62% AA on Winter Warmer - Normal for recipe?

Discussion in 'General Brewing Discussions' started by Treebeard89, Nov 21, 2015.

  1. Treebeard89

    Treebeard89 New Member

    Joined:
    Nov 21, 2015
    Messages:
    3
    Likes Received:
    0
    Trophy Points:
    0
    So I did my second brew with a buddy three weeks ago and its definitely terminal but above the target FG. Last minute i realized one smack pack of Wyeast London Ale wasn't enough yeast so I did a 2 liter starter for 24 hours. Started at 1.082 and fermented very vigorously, definitely needed a blowoff hose for the first couple days (5.5 gallon starting volume in a 6.5 gallon carboy). Primary fermentation was around 67 degrees, I was worried about it being stuck after a week and a half so I gently tried to rouse the yeast and moved it next to a heat vent to bring it up to 69-70 degrees. The beer was down to 1.031 in two weeks when i racked to a secondary carboy to add some cinnamon sticks and ginger, five days later it is still at 1.031. Target FG was 1.020.The airlock is bubbling every 20-30 seconds which is more than it was at the end of Primary.

    I'm worried about creating bottle bombs since the AA is like 62%. I guess my question is would the combination of LME, Honey, and Maple Syrup along with the steeping grains create enough unfermentables compared to an all grain brew to make this low attenuation normal? The beer tastes good if slightly sweet but that seems appropriate for the style. I used the recipe calculator.

    Recipe:
    Amount Fermentable Bill %

    11 lb Briess Amber LME 81.5%
    1 lb Honey 7.4%
    0.25 lb Maple Syrup 1.9%
    12.25 lb Total

    Steeping Grains:
    0.75 lb Belgian - Special B 5.6%
    0.5 lb American - Caramel / Crystal 40L 3.7%
     
  2. Ozarks Mountain Brew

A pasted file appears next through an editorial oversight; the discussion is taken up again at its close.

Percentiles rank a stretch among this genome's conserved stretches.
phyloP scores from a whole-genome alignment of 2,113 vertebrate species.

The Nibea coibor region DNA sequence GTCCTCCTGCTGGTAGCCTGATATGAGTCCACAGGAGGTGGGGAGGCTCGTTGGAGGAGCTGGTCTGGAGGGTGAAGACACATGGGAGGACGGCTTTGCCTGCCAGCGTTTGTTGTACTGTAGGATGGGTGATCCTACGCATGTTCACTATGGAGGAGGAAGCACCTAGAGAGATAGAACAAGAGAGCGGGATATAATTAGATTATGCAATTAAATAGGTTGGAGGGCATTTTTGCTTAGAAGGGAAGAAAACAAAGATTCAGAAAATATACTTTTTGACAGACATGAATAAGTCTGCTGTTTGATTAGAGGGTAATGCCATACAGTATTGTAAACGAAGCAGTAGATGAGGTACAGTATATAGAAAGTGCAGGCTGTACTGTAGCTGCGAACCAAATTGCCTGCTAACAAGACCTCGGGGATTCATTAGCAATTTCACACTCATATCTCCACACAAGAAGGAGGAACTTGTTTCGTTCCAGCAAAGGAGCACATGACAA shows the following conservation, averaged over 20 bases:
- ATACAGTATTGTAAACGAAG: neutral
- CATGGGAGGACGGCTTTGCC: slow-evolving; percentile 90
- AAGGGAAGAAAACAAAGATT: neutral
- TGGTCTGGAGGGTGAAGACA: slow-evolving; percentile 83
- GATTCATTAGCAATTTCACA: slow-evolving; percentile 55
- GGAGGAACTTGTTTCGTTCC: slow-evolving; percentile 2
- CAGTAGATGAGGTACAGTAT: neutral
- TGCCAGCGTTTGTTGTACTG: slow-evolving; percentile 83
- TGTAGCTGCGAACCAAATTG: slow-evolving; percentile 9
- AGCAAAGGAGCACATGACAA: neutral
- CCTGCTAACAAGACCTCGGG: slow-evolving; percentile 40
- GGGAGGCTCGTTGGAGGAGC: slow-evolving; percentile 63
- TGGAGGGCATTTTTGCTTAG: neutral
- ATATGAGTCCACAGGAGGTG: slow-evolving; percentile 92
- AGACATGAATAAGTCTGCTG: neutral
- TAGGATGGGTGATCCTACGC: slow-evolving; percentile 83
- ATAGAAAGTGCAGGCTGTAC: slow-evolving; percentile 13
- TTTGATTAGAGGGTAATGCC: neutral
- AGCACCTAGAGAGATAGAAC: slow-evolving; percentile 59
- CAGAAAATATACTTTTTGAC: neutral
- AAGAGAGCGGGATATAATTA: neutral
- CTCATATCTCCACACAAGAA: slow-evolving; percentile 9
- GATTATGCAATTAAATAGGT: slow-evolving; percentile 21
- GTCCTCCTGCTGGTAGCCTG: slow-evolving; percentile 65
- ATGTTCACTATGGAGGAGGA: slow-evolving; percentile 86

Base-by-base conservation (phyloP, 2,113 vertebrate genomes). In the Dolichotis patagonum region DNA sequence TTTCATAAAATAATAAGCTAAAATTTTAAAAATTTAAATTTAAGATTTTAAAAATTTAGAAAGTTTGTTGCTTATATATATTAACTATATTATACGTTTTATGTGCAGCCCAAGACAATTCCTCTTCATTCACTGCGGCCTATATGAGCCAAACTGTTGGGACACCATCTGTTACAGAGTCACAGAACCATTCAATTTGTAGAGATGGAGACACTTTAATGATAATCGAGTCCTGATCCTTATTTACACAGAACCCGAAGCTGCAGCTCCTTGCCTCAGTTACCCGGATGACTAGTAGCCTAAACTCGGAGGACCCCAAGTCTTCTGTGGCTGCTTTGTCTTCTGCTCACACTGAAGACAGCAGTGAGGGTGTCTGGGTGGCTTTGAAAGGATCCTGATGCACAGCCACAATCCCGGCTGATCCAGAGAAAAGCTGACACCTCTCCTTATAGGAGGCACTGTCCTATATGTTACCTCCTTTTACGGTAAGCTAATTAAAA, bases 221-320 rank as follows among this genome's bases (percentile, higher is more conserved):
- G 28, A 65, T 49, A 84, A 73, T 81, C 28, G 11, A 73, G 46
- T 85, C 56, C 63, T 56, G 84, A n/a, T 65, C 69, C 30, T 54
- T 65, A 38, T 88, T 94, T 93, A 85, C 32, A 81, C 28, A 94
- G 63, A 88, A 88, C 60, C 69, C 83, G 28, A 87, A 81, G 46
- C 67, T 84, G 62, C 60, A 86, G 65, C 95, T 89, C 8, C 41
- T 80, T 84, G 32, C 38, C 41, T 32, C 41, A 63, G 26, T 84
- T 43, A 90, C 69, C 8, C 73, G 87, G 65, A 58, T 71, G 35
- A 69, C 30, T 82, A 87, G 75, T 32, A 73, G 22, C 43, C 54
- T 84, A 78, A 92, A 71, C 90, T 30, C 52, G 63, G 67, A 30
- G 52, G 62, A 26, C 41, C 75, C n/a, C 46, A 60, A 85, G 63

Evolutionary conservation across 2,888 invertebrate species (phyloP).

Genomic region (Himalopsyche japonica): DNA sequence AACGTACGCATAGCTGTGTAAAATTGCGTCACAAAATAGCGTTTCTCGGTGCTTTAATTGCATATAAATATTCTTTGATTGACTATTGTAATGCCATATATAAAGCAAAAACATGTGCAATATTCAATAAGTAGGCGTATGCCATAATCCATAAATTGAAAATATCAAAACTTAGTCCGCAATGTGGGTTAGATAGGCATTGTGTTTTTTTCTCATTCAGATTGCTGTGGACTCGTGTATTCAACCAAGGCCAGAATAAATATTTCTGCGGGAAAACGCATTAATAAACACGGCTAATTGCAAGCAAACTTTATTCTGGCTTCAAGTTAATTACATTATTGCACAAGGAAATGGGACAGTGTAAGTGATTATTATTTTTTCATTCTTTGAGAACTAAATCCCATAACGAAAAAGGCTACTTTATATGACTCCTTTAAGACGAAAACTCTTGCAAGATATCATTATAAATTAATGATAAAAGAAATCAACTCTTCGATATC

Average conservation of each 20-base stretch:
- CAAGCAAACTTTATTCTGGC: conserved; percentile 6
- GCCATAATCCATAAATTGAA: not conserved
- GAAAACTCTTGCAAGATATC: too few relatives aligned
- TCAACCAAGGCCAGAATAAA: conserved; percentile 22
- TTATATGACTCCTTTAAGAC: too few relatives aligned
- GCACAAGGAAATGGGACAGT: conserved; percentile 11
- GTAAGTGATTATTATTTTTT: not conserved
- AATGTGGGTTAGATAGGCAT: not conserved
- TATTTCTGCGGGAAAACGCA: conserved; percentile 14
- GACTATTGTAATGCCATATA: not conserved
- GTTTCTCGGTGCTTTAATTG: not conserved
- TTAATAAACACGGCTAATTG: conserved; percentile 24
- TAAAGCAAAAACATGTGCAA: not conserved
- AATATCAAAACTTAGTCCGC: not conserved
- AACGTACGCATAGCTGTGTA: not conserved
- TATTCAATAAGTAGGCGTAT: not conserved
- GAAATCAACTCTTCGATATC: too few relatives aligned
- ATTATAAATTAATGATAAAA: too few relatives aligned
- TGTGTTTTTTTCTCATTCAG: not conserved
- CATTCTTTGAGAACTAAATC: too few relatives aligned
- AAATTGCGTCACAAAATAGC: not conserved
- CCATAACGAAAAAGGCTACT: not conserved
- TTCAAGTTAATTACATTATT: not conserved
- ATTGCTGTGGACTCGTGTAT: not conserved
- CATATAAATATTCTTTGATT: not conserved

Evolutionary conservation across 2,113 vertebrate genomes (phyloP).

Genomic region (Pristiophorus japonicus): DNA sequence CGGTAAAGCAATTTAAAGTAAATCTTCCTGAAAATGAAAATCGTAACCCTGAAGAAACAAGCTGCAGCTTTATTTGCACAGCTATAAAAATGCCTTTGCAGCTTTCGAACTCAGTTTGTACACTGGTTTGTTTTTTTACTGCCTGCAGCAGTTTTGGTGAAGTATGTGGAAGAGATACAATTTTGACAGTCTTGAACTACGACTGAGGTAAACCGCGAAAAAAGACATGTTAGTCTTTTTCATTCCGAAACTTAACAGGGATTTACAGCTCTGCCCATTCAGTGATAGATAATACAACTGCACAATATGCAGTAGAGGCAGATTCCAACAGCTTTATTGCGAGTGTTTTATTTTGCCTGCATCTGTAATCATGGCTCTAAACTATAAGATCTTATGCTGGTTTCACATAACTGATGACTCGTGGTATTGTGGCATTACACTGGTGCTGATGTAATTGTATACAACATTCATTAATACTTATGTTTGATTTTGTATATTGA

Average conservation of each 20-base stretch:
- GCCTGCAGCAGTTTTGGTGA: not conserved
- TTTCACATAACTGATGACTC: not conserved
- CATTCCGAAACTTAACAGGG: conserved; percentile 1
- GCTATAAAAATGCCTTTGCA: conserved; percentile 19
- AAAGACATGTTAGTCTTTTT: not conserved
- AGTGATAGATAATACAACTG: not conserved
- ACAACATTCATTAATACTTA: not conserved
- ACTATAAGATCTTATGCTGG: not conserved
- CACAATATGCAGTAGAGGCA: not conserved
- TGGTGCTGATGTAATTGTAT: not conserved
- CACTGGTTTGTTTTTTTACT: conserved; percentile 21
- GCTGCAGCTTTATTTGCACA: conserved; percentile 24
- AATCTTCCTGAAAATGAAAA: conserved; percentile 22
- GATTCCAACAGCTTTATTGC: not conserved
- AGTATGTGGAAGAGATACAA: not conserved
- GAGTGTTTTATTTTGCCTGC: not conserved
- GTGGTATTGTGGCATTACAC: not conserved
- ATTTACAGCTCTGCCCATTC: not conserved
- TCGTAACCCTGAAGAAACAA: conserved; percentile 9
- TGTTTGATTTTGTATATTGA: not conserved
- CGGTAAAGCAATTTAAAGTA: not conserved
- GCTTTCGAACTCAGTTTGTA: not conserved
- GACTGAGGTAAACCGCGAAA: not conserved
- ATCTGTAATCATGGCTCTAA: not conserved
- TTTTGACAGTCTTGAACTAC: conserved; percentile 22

Staff Member

    Joined:
    Nov 20, 2012
    Messages:
    7,767
    Likes Received:
    3,976
    Trophy Points:
    113
    Gender:
    Male
    Occupation:
    IT Managment
    Location:
    The Ozark Mountains of Missouri
    since you said you needed a blow off tube most likely you lost a bunch of yeast out the top? that can cause problems with attenuation, your mixture is fine and had a very high starting gravity so without the recipe or yeast I cant comment too much
     
  3. Treebeard89

    Treebeard89 New Member

    Joined:
    Nov 21, 2015
    Messages:
    3
    Likes Received:
    0
    Trophy Points:
    0
    I didn't really lose a lot through the blowoff hose, it just filled with bubbling Krausen and turned the sani in my bucket light brown. It just would have overflowed an airlock to some degree. It was an 80 minute 4 gallon boil with water and the 2 Liter yeast starter making up the final volume. Yeast was Wyeast 1028 London Ale, 24 hour 2 liter starter made with light DME.
     
  4. Ozarks Mountain Brew

    Staff Member

    Joined:
    Nov 20, 2012
    Messages:
    7,767
    Likes Received:
    3,976
    Trophy Points:
    113
    Gender:
    Male
    Occupation:
    IT Managment
    Location:
    The Ozark Mountains of Missouri